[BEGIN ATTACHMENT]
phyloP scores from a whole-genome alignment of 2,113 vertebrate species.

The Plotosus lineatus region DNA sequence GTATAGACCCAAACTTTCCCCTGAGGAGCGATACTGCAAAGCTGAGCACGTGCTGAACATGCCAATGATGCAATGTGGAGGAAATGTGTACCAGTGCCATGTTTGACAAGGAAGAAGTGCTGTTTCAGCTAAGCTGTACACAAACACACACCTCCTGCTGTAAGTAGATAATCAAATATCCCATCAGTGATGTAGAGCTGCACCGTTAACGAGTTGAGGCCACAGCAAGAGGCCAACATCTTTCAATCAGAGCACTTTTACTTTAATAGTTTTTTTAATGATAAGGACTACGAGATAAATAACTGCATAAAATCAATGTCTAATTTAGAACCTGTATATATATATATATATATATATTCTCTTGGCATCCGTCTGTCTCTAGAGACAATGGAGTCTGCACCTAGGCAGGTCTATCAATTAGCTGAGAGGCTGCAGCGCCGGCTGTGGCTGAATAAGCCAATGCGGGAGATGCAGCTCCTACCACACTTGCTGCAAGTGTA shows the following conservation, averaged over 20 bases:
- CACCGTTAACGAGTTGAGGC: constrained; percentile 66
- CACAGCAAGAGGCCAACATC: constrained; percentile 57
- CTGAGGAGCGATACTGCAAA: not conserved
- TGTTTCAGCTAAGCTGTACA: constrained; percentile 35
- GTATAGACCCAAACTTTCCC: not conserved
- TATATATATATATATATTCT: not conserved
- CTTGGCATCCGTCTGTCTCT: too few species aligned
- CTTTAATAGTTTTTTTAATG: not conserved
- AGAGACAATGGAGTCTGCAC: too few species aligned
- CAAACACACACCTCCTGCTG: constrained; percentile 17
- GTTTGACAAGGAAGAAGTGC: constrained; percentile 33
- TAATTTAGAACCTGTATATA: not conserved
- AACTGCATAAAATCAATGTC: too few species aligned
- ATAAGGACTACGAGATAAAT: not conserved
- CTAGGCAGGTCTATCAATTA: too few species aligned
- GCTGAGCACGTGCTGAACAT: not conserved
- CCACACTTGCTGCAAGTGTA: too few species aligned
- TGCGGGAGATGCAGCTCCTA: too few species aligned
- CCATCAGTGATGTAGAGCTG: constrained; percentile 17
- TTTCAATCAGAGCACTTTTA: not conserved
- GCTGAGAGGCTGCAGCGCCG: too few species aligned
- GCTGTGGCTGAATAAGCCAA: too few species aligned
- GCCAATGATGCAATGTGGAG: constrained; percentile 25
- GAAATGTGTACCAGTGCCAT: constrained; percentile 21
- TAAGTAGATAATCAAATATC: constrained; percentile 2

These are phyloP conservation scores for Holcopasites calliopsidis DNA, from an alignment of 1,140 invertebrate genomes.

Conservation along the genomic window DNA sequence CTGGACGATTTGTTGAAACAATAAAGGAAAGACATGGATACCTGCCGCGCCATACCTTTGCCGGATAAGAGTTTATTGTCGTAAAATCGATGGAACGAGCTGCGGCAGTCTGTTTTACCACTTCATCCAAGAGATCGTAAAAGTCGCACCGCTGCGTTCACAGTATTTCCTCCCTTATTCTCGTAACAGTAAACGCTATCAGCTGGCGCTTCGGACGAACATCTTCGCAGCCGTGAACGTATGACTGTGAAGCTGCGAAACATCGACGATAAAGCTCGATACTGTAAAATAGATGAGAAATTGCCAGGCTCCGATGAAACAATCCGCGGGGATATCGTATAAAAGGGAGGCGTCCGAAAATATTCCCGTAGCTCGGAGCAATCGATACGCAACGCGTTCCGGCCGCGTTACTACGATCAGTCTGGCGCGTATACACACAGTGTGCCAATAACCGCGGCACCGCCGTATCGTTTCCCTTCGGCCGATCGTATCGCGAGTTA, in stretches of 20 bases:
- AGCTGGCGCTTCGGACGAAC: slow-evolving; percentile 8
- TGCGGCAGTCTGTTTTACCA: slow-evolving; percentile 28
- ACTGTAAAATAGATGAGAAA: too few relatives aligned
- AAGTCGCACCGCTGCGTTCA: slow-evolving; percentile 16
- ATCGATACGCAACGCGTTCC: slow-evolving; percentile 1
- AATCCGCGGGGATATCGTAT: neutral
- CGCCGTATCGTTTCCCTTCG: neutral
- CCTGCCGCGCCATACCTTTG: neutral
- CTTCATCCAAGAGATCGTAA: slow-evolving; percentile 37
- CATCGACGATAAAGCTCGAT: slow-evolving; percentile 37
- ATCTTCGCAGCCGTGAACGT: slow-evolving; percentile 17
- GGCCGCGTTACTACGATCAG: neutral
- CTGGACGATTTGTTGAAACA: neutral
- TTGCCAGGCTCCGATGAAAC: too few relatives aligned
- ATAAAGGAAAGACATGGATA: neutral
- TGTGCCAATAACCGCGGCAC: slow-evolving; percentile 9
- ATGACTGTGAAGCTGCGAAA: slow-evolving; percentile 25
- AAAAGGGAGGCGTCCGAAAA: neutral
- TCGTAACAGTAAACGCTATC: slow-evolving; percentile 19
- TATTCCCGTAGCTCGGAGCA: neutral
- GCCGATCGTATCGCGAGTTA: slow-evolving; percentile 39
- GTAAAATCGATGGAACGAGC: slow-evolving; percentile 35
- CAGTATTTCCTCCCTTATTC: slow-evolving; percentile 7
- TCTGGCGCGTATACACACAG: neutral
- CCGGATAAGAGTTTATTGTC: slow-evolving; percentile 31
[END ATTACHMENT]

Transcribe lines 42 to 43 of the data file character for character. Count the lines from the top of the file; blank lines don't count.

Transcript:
- CTGGACGATTTGTTGAAACA: neutral
- TTGCCAGGCTCCGATGAAAC: too few relatives aligned